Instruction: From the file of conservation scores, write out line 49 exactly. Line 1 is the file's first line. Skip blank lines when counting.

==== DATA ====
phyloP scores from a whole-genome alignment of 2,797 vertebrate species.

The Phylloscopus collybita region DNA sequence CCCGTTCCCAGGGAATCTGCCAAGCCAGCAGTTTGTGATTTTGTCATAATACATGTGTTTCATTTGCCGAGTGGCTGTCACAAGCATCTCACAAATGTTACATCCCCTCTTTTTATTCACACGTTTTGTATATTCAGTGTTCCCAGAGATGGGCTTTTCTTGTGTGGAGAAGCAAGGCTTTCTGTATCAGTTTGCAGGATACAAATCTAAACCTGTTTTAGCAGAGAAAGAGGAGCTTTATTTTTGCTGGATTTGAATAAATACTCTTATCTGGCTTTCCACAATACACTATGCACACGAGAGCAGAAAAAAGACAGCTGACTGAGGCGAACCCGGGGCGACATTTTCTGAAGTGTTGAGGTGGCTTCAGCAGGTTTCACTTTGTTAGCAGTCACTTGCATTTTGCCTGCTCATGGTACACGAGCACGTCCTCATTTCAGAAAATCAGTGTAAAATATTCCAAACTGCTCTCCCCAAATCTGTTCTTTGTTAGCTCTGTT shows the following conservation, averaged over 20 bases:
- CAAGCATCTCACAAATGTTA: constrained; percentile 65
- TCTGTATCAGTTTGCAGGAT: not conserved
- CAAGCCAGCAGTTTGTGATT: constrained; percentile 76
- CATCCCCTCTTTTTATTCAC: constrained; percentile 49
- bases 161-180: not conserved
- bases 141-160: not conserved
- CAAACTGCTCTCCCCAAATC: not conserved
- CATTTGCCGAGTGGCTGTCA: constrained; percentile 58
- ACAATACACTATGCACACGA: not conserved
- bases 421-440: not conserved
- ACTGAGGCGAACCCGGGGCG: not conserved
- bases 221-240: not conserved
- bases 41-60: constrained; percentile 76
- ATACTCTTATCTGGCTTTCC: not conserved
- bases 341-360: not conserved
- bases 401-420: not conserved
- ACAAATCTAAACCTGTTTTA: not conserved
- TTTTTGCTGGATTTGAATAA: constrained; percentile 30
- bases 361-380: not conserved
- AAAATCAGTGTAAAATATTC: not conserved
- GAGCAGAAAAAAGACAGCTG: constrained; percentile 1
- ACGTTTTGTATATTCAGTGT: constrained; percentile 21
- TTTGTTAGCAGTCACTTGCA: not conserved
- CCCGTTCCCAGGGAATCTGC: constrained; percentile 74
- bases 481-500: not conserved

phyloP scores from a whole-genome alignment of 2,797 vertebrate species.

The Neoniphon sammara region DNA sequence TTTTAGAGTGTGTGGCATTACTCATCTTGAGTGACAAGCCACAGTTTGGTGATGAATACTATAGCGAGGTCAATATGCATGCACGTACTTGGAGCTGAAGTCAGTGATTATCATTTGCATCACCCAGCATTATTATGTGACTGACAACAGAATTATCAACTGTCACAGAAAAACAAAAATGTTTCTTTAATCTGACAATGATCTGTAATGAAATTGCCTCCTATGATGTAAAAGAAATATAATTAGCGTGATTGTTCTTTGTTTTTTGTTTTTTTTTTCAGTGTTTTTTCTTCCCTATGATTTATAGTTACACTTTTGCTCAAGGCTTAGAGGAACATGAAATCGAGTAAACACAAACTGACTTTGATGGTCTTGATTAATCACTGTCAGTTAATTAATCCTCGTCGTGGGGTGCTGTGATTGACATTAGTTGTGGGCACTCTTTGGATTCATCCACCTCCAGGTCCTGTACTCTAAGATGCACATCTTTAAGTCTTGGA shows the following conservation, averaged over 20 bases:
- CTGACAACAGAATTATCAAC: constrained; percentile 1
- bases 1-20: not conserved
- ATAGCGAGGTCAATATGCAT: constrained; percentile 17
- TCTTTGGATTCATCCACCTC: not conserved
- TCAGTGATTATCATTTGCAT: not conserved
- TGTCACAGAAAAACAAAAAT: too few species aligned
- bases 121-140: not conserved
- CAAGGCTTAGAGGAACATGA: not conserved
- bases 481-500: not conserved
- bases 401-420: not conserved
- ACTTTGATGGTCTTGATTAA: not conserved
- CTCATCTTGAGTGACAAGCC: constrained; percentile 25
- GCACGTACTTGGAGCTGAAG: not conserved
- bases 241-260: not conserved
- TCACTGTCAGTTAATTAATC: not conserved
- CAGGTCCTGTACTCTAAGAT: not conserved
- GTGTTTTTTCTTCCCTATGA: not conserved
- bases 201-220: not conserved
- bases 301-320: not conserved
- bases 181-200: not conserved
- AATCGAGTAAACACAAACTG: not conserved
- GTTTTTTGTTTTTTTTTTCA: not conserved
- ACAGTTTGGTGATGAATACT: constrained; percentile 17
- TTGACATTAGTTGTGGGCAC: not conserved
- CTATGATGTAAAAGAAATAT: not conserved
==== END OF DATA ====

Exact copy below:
- bases 181-200: not conserved